Efficacy of Atomoxetine Therapy Versus Placebo for Cognitive Late Effects
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|ClinicalTrials.gov Identifier: NCT00255138|
Recruitment Status : Withdrawn
First Posted : November 17, 2005
Last Update Posted : October 31, 2008
|Condition or disease||Intervention/treatment||Phase|
|Cancer Cognitive Late Effects||Drug: Atomoxetine||Phase 3|
In previous years, it had often been assumed that cognitive and behavioral declines in children who survived cancer therapy were largely a function of the prophylactic therapies (e.g., radiation, chemotherapy) that these children had received. Regardless of the etiologies of these specific late effects, the data regarding the long-term outcome of these children are strikingly consistent. Generally, the studies to date suggest significant impairments in attention and concentration that result in marked declines in academic performance and social and behavior difficulties.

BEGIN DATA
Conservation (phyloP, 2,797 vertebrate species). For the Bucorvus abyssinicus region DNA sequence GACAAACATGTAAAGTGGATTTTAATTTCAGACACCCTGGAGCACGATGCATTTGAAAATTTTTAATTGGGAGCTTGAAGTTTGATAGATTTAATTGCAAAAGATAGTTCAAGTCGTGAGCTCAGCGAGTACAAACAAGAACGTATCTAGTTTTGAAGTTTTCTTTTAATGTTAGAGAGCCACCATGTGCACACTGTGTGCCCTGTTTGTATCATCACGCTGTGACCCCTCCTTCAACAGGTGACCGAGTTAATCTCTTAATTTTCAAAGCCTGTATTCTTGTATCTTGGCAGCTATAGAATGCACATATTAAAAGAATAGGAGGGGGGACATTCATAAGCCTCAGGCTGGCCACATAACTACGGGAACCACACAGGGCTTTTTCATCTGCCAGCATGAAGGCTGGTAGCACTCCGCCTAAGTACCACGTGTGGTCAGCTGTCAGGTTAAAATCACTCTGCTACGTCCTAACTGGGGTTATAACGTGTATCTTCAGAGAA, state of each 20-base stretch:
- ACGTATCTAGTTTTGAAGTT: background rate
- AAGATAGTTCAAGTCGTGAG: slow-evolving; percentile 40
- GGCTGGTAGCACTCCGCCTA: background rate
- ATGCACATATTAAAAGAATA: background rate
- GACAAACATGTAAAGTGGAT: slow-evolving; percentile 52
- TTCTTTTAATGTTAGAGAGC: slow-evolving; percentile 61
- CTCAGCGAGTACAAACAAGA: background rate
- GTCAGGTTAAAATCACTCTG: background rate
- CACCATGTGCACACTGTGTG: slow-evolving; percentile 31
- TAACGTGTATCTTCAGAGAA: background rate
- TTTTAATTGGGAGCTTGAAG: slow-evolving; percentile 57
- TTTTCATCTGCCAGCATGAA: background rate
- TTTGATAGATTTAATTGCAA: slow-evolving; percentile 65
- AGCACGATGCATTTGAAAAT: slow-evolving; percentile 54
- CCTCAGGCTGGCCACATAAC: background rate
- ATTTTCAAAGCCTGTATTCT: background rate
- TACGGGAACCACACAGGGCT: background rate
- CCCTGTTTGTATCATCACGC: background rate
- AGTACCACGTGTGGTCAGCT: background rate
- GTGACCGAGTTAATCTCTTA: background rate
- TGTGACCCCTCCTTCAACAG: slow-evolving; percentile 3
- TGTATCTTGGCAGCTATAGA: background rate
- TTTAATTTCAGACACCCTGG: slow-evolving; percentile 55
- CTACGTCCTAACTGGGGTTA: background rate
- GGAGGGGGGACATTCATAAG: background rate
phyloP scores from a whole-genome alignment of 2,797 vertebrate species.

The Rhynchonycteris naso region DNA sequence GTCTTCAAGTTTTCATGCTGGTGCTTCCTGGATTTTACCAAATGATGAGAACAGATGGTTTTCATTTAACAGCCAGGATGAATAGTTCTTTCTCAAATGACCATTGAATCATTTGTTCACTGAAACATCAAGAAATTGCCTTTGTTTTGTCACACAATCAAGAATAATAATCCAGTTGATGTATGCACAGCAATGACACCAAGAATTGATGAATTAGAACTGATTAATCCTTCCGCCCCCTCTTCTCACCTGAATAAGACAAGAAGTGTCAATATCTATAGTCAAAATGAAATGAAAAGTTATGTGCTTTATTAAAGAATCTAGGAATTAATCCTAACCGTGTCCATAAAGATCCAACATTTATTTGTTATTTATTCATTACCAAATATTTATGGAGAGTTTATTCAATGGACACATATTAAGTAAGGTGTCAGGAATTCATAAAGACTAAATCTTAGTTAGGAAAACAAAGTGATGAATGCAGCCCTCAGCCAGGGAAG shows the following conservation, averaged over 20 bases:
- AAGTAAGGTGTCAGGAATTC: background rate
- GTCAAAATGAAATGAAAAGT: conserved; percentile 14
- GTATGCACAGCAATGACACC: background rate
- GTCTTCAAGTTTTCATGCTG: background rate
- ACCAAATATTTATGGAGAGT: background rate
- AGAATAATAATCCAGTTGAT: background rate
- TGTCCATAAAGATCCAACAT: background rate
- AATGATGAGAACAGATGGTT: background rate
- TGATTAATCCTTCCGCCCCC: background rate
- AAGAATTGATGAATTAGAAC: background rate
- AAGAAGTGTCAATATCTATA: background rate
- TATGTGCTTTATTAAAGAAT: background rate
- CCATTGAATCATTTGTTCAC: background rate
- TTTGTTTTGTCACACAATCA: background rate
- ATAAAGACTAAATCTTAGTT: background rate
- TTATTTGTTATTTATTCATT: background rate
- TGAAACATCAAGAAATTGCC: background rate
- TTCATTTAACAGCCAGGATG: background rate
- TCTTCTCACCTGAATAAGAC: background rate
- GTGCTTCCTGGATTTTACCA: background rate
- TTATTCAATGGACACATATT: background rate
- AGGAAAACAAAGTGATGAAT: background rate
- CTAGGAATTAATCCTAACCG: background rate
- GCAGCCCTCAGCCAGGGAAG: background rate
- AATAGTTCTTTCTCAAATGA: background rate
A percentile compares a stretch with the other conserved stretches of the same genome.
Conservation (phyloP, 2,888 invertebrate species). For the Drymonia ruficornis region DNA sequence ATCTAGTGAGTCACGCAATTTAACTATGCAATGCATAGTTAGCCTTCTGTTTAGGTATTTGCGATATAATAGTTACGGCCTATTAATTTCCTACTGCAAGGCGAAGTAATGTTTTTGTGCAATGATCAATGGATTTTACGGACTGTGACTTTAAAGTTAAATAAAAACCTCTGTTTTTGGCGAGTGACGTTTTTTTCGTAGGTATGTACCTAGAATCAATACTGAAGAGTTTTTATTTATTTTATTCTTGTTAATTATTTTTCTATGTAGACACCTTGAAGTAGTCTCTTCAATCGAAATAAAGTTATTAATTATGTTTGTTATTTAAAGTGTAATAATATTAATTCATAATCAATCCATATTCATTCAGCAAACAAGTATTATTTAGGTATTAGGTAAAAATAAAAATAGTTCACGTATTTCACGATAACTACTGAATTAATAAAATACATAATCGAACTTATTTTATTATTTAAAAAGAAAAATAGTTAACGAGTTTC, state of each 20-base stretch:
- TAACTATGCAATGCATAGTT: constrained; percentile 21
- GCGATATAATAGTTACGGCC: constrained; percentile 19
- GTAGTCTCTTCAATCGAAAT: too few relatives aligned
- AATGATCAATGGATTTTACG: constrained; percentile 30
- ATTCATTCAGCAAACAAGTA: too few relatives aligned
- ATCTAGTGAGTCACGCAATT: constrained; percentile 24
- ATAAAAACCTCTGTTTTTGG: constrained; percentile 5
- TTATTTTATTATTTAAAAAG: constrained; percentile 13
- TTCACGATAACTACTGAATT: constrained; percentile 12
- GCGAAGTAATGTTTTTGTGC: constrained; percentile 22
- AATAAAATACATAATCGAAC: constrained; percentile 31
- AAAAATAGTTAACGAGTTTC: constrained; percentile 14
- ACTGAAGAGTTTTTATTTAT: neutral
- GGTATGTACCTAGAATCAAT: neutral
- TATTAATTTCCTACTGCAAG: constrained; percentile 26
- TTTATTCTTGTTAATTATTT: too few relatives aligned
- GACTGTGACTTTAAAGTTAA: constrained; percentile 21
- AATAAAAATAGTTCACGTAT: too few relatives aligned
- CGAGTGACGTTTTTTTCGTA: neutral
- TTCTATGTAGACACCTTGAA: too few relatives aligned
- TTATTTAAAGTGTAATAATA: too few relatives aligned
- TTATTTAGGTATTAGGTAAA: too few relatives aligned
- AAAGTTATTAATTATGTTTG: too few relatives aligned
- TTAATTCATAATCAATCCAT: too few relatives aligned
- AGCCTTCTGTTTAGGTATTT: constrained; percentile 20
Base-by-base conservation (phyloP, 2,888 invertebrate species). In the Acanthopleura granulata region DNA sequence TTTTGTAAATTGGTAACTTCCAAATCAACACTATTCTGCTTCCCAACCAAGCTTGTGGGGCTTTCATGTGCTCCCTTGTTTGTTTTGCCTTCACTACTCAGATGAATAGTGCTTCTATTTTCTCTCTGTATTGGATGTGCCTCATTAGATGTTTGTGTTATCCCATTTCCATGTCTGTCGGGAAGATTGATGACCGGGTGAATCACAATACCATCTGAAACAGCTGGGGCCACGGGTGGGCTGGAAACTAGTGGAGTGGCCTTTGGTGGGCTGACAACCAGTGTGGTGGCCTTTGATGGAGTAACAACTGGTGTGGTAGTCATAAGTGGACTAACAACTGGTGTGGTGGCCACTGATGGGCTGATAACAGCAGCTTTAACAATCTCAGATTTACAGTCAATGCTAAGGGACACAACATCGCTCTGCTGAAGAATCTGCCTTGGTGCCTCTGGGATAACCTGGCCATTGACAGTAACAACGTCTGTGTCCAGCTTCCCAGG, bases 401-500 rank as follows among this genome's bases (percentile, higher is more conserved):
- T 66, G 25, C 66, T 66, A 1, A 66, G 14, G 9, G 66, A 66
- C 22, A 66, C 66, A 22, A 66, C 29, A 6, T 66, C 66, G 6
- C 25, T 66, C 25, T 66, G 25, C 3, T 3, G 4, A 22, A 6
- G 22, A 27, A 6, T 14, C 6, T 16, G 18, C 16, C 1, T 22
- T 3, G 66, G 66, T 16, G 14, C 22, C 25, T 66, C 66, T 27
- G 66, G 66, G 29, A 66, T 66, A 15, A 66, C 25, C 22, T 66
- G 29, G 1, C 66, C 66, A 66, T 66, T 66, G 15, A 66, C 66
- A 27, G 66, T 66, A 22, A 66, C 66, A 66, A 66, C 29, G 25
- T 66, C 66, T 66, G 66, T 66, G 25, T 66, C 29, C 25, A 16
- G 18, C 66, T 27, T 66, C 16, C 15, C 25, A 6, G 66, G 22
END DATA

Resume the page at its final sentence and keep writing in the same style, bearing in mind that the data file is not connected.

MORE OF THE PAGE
Despite the clear evidence of problems with attention and concentration, as well as associated fucntional impairments (e.g., poor academic achievement and poor peer relationships), there have been few clinical trials designed to manage the cogntive late effects and neurological toxicities associated with radiation therapy and chemotherapy for children and adolescents who have survived cancer.
|Study Type :||Interventional (Clinical Trial)|
|Enrollment :||60 participants|
|Intervention Model:||Crossover Assignment|
|Official Title:||Efficacy of Atomoxetine Therapy Versus Placebo For Ameliorating Cognitive Late Effects Among Survivors of Childhood Cancers|
|Study Start Date :||November 2005|
- Conner's Parent Rating Scale (CPRS)
- Conner's Teacher Rating Scale (CTRS)
- Continuous Performance Test (CPT)
- Side Effects Rating Scale
To learn more about this study, you or your doctor may contact the study research staff using the contact information provided by the sponsor.
Please refer to this study by its ClinicalTrials.gov identifier (NCT number): NCT00255138
|United States, Pennsylvania|
|Philadelphia, Pennsylvania, United States, 19140|
|Principal Investigator:||Ronald T Brown, Ph.D.||Temple University|